A leading human rights group has said that transgender women who work as sex workers in Honduras are frequently attacked by clients or police officers.
Three trans women have been killed in the last three months while working in the area of Comayagüela, near Palmira.
Amnesty International has highlighted another case of police brutality against an HIV positive trans sex worker who refused to give them money.
They subsequently threatened her with death if she reported the incident.
Four police officers in a police car approached the transgender woman, who has asked Amnesty International to withhold her name, at about 12.40am on 20 December 2008 in the Palmira district of the capital, Tegucigalpa. They beat her, took her to the station and threatened her life if she complained.
Last week New-York based Human Rights Watch called on the authorities in the central American nation to fully investigate the murder of Cynthia Nicole.
HRW said her murder on January 9th was the latest attack on the trans community.
On October 30th, an attacker killed Yasmin, a transgender sex worker and colleague of Nicole.
The next day an attacker shot Bibi, another transgender sex worker, while she was working in the Obelisco, a park in the centre of Comayaguela.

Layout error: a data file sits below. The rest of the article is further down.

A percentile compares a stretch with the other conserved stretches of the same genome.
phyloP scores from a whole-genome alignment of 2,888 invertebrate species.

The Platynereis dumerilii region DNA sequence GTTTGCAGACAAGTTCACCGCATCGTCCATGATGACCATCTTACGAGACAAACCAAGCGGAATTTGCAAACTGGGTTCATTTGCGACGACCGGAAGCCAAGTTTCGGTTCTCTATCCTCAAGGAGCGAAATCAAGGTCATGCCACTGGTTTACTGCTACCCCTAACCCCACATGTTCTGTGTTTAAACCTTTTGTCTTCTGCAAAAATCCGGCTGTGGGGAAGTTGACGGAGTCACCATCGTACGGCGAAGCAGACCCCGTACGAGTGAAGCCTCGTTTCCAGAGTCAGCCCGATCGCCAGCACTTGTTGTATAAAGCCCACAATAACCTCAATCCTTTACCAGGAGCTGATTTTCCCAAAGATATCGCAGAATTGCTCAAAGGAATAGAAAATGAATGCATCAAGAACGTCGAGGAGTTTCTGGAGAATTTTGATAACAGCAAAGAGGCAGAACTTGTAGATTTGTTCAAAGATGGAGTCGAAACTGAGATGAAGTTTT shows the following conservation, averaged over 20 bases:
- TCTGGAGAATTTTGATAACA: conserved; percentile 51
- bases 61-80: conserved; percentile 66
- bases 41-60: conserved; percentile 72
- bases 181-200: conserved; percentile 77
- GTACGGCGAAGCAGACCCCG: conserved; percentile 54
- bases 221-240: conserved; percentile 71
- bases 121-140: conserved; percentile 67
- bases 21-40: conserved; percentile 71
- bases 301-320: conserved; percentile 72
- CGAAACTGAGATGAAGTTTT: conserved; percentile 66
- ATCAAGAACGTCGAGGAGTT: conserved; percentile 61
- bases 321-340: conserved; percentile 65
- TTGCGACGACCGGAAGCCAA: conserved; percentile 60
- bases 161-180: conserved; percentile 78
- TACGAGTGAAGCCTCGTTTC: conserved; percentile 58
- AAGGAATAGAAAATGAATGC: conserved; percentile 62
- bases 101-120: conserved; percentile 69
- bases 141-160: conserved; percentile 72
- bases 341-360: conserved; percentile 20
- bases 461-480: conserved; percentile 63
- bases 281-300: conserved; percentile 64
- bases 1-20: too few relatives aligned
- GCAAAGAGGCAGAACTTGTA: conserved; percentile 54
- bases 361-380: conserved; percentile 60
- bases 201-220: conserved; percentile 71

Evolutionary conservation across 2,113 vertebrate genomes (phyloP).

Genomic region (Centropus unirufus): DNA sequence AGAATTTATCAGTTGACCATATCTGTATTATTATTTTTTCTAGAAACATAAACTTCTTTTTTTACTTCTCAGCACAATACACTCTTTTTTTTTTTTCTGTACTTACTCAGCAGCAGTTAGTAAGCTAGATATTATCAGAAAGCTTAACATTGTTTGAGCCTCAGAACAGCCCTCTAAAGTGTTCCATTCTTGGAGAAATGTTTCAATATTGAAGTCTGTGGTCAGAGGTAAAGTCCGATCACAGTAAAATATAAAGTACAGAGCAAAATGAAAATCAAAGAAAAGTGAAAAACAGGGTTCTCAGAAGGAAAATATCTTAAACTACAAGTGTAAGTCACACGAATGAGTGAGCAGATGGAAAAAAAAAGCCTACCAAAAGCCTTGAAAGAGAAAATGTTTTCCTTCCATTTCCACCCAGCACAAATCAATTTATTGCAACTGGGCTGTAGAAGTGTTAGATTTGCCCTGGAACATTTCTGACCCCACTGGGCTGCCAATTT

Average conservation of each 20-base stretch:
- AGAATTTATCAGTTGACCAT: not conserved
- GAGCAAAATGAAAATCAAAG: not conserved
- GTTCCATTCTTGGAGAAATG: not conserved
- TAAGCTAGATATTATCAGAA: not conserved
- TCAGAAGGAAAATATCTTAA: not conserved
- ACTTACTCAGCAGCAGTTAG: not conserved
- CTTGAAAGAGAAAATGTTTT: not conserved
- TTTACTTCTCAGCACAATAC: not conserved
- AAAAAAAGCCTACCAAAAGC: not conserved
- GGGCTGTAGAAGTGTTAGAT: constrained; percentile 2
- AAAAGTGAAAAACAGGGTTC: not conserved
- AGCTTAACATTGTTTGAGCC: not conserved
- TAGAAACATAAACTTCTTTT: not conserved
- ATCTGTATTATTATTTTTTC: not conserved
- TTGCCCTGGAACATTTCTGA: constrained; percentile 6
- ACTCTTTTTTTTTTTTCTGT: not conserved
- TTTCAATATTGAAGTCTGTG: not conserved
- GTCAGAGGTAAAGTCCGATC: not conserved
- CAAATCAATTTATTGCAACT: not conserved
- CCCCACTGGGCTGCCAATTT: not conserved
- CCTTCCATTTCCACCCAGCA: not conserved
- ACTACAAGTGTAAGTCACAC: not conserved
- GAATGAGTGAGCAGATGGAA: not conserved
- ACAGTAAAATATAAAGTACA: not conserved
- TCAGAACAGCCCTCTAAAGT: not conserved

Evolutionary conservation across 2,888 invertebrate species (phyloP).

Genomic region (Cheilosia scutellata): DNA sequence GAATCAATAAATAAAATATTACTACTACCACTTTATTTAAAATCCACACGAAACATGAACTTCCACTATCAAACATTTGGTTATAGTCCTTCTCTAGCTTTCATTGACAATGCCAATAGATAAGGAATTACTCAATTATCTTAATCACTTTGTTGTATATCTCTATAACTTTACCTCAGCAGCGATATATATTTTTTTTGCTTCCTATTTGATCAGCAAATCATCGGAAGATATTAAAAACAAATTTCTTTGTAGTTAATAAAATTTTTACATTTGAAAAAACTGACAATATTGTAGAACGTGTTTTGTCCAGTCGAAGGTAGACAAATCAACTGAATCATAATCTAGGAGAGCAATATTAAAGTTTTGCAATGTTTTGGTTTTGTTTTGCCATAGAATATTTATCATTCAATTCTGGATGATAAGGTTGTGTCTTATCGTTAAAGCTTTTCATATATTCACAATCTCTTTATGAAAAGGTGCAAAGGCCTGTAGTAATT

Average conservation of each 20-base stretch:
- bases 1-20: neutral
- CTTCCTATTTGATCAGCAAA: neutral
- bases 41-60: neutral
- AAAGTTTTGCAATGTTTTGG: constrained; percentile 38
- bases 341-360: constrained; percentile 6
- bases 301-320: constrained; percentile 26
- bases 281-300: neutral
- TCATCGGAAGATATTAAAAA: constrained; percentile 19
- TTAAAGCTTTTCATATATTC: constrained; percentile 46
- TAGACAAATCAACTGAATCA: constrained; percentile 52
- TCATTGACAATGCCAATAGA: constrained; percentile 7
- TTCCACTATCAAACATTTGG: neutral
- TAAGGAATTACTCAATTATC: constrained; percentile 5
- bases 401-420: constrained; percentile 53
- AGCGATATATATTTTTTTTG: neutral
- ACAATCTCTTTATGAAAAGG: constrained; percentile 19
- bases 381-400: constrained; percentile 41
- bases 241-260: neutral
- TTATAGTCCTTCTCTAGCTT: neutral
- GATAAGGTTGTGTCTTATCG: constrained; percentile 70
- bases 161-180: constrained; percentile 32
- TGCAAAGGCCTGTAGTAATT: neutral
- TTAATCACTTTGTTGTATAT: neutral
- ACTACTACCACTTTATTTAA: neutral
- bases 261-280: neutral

On December 17th, an attacker stabbed Noelia, a third transgender sex worker, 14 times.
Amnesty has called on the Attorney General to order swift, full and impartial investigations and bring those responsible to justice and called on the Honduran government to condemn violence against transgender people.
In March 2008 the US State Department said of Honduras:
“There are no discriminatory laws based on sexual orientation, but in practice social discrimination against persons based on sexual orientation was widespread.
“Representatives of sexual diversity rights NGOs asserted that their members were killed, beaten, and subjected to other mistreatment by security authorities.
“In cases where lesbians, gays, and transgender persons were found dead, the prosecutor often encountered serious difficulties because the victims had either concealed their identity or sexual orientation or, in many cases, were hiding from their families.
“Criminal investigations were categorised by female or male gender but did not recognise a “transgender person” category.
“Sexual diversity rights groups asserted that security forces, government agencies, and private employers engaged in anti-gay discriminatory hiring practices.
“These groups also reported intimidation, fear of reprisal, and police corruption made gay and lesbian victims of abuse reluctant to file charges or proceed with prosecutions.
“The government required, as a condition for legal registration, sexual diversity rights organisations to remove any reference in their bylaws to promotion of respect for the rights of gay, lesbian, or transgender persons.”